BMW 335 (N54) Valve Cover Gasket Replacement

While working on my car I noticed a significant amount of oil residue on the under tray (brush guard, belly pan). The oil residue was on the passenger side in the area of the exhaust, and where the engine mates with the gear box. After removing the under tray and doing some investigation I found that the valve cover was leaking at the back corner of the engine.

After some research this seems to be a common problem on the N54 engine. The engine leans to the passenger side of the vehicle, over the exhaust. The exhaust manifold and catalytic converters exit the engine compartment towards the back. The back of the engine, where the number six cylinder is located, tends to experience higher running temperatures do to the lack of cooling towards the back of the engine, and the heat being expelled from exhaust system.  The lean in the engine means oil accumulates along the top edge of the valve cover on the passenger side of the engine block. As the gasket gets older and brittle, oil begins to leak on the back side of the engine. This can be dangerous if the  gasket has a catastrophic failure as an excessive amount of oil may leak on to the exhaust system causing a fire.

I decided to replace the valve cover gasket myself. It took me about five hours of work to replace the gasket. You have to remove a lot of components and wiring from the top of the engine, before you can remove the valve cover. The micro-filter trays, strut tower brace, engine cover, coil packs, fuel lines, wiring harnesses, and vacuum lines need to be removed , detached or moved out of the way. Once you do that you can pull the valve cover off. The valve cover was very difficult to pry off the engine. I used putty knife to get in between the cover and the head. Be careful no to crack the cover or scratch the surface of the the head. Obviously a cracked cover will cost you more money. However scratches or gauges in the engine head surface, if severe enough, will not allow a seal to form and the gasket may leak.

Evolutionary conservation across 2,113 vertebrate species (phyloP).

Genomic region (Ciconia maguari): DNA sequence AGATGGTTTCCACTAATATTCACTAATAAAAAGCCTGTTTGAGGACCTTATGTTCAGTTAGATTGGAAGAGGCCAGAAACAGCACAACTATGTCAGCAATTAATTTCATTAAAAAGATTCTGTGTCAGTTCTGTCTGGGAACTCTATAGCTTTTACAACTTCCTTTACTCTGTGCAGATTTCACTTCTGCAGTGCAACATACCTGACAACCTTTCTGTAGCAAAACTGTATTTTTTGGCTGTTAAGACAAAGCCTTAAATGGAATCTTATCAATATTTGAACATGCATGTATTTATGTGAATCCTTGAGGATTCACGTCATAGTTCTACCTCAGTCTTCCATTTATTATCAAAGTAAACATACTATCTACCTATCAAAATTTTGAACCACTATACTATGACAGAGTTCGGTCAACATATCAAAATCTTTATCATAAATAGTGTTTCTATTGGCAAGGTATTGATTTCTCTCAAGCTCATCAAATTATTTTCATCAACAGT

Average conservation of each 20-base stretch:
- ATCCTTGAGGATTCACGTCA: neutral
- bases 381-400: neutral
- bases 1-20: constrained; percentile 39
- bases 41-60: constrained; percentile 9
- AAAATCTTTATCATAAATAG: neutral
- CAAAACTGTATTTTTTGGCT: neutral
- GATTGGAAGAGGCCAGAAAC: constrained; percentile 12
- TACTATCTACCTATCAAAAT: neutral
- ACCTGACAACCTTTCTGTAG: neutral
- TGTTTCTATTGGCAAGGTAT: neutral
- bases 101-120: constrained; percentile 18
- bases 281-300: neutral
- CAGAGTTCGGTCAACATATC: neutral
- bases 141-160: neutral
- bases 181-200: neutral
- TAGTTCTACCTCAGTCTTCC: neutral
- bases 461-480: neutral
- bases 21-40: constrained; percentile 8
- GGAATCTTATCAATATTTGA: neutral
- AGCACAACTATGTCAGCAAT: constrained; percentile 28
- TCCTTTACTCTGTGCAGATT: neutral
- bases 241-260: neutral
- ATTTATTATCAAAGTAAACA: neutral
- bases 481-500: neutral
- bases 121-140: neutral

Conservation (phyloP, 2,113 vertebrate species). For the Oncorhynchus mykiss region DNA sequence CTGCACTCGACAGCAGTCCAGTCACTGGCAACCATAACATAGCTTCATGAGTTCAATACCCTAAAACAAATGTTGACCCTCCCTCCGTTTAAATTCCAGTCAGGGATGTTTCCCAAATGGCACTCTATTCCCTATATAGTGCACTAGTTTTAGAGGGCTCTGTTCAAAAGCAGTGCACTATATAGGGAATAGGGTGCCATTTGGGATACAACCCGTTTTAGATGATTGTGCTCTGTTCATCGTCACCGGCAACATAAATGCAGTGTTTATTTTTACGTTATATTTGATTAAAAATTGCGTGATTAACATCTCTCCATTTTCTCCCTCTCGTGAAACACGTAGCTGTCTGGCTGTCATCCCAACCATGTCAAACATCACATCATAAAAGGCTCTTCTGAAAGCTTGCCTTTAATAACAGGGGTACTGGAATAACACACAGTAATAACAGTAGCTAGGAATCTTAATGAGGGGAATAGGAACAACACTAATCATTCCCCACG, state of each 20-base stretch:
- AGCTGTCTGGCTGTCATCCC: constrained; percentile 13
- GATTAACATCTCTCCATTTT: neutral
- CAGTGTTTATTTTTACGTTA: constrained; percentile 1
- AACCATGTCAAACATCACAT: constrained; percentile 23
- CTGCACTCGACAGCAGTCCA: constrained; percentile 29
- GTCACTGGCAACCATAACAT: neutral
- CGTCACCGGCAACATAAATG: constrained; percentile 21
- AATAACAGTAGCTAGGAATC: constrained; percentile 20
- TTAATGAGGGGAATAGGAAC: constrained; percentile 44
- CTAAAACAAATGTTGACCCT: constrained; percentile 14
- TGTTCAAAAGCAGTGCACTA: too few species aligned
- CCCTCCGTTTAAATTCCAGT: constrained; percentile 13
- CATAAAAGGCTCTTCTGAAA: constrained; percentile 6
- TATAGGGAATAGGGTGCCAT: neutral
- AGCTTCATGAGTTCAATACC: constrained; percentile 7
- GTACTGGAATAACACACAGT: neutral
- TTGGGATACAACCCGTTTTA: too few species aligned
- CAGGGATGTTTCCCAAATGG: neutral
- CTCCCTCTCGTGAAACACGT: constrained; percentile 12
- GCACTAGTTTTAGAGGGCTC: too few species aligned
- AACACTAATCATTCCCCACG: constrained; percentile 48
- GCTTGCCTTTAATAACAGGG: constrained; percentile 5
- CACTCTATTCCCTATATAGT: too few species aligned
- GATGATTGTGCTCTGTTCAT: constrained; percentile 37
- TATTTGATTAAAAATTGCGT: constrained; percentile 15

All-in-all, doing this myself probably saved me around 900-1100 dollars, depending on the shop. I live in NJ and quality independent shops are not much cheaper than the dealership. One local BMW shops charges $180 dollars an hour. A 6 hour job would end up costing about $1080

The following is an outline of the gasket replacement. I will post a more detailed steps in the future.

  1. Remove the micro-filter trays.
  2. Remove the air filter box
  3. Remove the passenger side strut tower brace
  4. Remove the engine cover.
  5. Remove the Coil Packs
  6. Unplug the Fuel Injectors
  7. Detach the wiring harness from the valve cover
  8. Remove the fuel rail and lines
  9. Remove the Vacuum Lines
  10. Remove the Valve Cover
  11. Replace the gasket
  12. Install the valve cover
  13. Put everything back 😉

 

 

Leave a Reply

Your email address will not be published. Required fields are marked *

This site uses Akismet to reduce spam. Learn how your comment data is processed.

%d bloggers like this: